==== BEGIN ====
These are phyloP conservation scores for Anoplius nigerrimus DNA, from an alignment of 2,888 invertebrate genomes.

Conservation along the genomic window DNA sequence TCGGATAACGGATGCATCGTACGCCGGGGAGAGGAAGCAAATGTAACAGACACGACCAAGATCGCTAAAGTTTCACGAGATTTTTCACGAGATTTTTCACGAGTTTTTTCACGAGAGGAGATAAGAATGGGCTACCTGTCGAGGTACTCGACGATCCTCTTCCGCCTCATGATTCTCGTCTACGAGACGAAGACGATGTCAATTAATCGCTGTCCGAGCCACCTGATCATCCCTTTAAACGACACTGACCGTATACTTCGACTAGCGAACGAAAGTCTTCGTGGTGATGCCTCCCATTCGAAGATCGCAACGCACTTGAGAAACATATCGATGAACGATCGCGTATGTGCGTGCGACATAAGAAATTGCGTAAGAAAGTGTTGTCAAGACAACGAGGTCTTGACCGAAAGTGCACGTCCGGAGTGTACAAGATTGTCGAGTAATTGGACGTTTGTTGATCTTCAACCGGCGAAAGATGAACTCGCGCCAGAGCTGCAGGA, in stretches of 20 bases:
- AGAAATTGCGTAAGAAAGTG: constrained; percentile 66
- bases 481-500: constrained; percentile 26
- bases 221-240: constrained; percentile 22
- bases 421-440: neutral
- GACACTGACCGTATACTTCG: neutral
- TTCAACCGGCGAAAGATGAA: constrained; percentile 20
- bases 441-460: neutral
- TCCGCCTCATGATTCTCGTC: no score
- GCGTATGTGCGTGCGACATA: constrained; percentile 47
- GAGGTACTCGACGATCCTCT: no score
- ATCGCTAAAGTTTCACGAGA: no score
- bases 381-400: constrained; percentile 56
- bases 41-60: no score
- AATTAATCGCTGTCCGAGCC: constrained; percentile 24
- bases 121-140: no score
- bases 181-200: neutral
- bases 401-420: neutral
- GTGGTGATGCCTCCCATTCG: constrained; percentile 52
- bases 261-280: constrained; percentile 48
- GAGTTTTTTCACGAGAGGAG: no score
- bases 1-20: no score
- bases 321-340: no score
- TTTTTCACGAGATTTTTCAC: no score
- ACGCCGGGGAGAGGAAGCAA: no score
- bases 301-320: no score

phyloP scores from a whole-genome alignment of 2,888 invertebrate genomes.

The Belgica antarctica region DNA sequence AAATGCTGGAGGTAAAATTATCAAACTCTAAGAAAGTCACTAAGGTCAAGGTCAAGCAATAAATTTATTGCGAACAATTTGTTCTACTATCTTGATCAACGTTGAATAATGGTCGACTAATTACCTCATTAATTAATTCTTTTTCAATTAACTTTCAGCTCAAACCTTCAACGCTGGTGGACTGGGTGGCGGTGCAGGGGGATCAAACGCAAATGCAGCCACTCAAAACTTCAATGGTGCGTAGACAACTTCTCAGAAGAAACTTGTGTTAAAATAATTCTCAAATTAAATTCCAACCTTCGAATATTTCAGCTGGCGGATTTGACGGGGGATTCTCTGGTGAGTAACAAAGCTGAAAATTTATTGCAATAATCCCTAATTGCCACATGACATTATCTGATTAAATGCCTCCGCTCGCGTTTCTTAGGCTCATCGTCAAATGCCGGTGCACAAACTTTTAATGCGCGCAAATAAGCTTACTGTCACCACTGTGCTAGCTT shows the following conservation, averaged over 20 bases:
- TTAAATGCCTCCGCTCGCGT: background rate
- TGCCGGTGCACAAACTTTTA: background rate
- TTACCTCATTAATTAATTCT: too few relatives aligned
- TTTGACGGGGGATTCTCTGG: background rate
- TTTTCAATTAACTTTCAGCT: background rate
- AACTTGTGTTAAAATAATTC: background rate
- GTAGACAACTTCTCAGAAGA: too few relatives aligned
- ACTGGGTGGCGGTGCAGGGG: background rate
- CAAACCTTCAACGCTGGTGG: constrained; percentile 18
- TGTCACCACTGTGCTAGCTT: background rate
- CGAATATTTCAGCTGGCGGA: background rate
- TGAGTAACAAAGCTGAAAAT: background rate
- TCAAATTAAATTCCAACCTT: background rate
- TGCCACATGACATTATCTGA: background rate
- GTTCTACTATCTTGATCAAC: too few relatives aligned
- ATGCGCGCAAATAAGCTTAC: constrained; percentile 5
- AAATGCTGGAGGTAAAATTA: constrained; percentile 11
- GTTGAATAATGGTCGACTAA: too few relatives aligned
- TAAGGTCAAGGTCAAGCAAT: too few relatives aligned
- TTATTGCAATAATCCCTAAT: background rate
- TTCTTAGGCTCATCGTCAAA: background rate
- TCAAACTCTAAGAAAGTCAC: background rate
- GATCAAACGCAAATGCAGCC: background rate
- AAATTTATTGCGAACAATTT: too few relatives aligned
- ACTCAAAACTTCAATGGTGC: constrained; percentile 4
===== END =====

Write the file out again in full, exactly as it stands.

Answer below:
These are phyloP conservation scores for Anoplius nigerrimus DNA, from an alignment of 2,888 invertebrate genomes.

Conservation along the genomic window DNA sequence TCGGATAACGGATGCATCGTACGCCGGGGAGAGGAAGCAAATGTAACAGACACGACCAAGATCGCTAAAGTTTCACGAGATTTTTCACGAGATTTTTCACGAGTTTTTTCACGAGAGGAGATAAGAATGGGCTACCTGTCGAGGTACTCGACGATCCTCTTCCGCCTCATGATTCTCGTCTACGAGACGAAGACGATGTCAATTAATCGCTGTCCGAGCCACCTGATCATCCCTTTAAACGACACTGACCGTATACTTCGACTAGCGAACGAAAGTCTTCGTGGTGATGCCTCCCATTCGAAGATCGCAACGCACTTGAGAAACATATCGATGAACGATCGCGTATGTGCGTGCGACATAAGAAATTGCGTAAGAAAGTGTTGTCAAGACAACGAGGTCTTGACCGAAAGTGCACGTCCGGAGTGTACAAGATTGTCGAGTAATTGGACGTTTGTTGATCTTCAACCGGCGAAAGATGAACTCGCGCCAGAGCTGCAGGA, in stretches of 20 bases:
- AGAAATTGCGTAAGAAAGTG: constrained; percentile 66
- bases 481-500: constrained; percentile 26
- bases 221-240: constrained; percentile 22
- bases 421-440: neutral
- GACACTGACCGTATACTTCG: neutral
- TTCAACCGGCGAAAGATGAA: constrained; percentile 20
- bases 441-460: neutral
- TCCGCCTCATGATTCTCGTC: no score
- GCGTATGTGCGTGCGACATA: constrained; percentile 47
- GAGGTACTCGACGATCCTCT: no score
- ATCGCTAAAGTTTCACGAGA: no score
- bases 381-400: constrained; percentile 56
- bases 41-60: no score
- AATTAATCGCTGTCCGAGCC: constrained; percentile 24
- bases 121-140: no score
- bases 181-200: neutral
- bases 401-420: neutral
- GTGGTGATGCCTCCCATTCG: constrained; percentile 52
- bases 261-280: constrained; percentile 48
- GAGTTTTTTCACGAGAGGAG: no score
- bases 1-20: no score
- bases 321-340: no score
- TTTTTCACGAGATTTTTCAC: no score
- ACGCCGGGGAGAGGAAGCAA: no score
- bases 301-320: no score

phyloP scores from a whole-genome alignment of 2,888 invertebrate genomes.

The Belgica antarctica region DNA sequence AAATGCTGGAGGTAAAATTATCAAACTCTAAGAAAGTCACTAAGGTCAAGGTCAAGCAATAAATTTATTGCGAACAATTTGTTCTACTATCTTGATCAACGTTGAATAATGGTCGACTAATTACCTCATTAATTAATTCTTTTTCAATTAACTTTCAGCTCAAACCTTCAACGCTGGTGGACTGGGTGGCGGTGCAGGGGGATCAAACGCAAATGCAGCCACTCAAAACTTCAATGGTGCGTAGACAACTTCTCAGAAGAAACTTGTGTTAAAATAATTCTCAAATTAAATTCCAACCTTCGAATATTTCAGCTGGCGGATTTGACGGGGGATTCTCTGGTGAGTAACAAAGCTGAAAATTTATTGCAATAATCCCTAATTGCCACATGACATTATCTGATTAAATGCCTCCGCTCGCGTTTCTTAGGCTCATCGTCAAATGCCGGTGCACAAACTTTTAATGCGCGCAAATAAGCTTACTGTCACCACTGTGCTAGCTT shows the following conservation, averaged over 20 bases:
- TTAAATGCCTCCGCTCGCGT: background rate
- TGCCGGTGCACAAACTTTTA: background rate
- TTACCTCATTAATTAATTCT: too few relatives aligned
- TTTGACGGGGGATTCTCTGG: background rate
- TTTTCAATTAACTTTCAGCT: background rate
- AACTTGTGTTAAAATAATTC: background rate
- GTAGACAACTTCTCAGAAGA: too few relatives aligned
- ACTGGGTGGCGGTGCAGGGG: background rate
- CAAACCTTCAACGCTGGTGG: constrained; percentile 18
- TGTCACCACTGTGCTAGCTT: background rate
- CGAATATTTCAGCTGGCGGA: background rate
- TGAGTAACAAAGCTGAAAAT: background rate
- TCAAATTAAATTCCAACCTT: background rate
- TGCCACATGACATTATCTGA: background rate
- GTTCTACTATCTTGATCAAC: too few relatives aligned
- ATGCGCGCAAATAAGCTTAC: constrained; percentile 5
- AAATGCTGGAGGTAAAATTA: constrained; percentile 11
- GTTGAATAATGGTCGACTAA: too few relatives aligned
- TAAGGTCAAGGTCAAGCAAT: too few relatives aligned
- TTATTGCAATAATCCCTAAT: background rate
- TTCTTAGGCTCATCGTCAAA: background rate
- TCAAACTCTAAGAAAGTCAC: background rate
- GATCAAACGCAAATGCAGCC: background rate
- AAATTTATTGCGAACAATTT: too few relatives aligned
- ACTCAAAACTTCAATGGTGC: constrained; percentile 4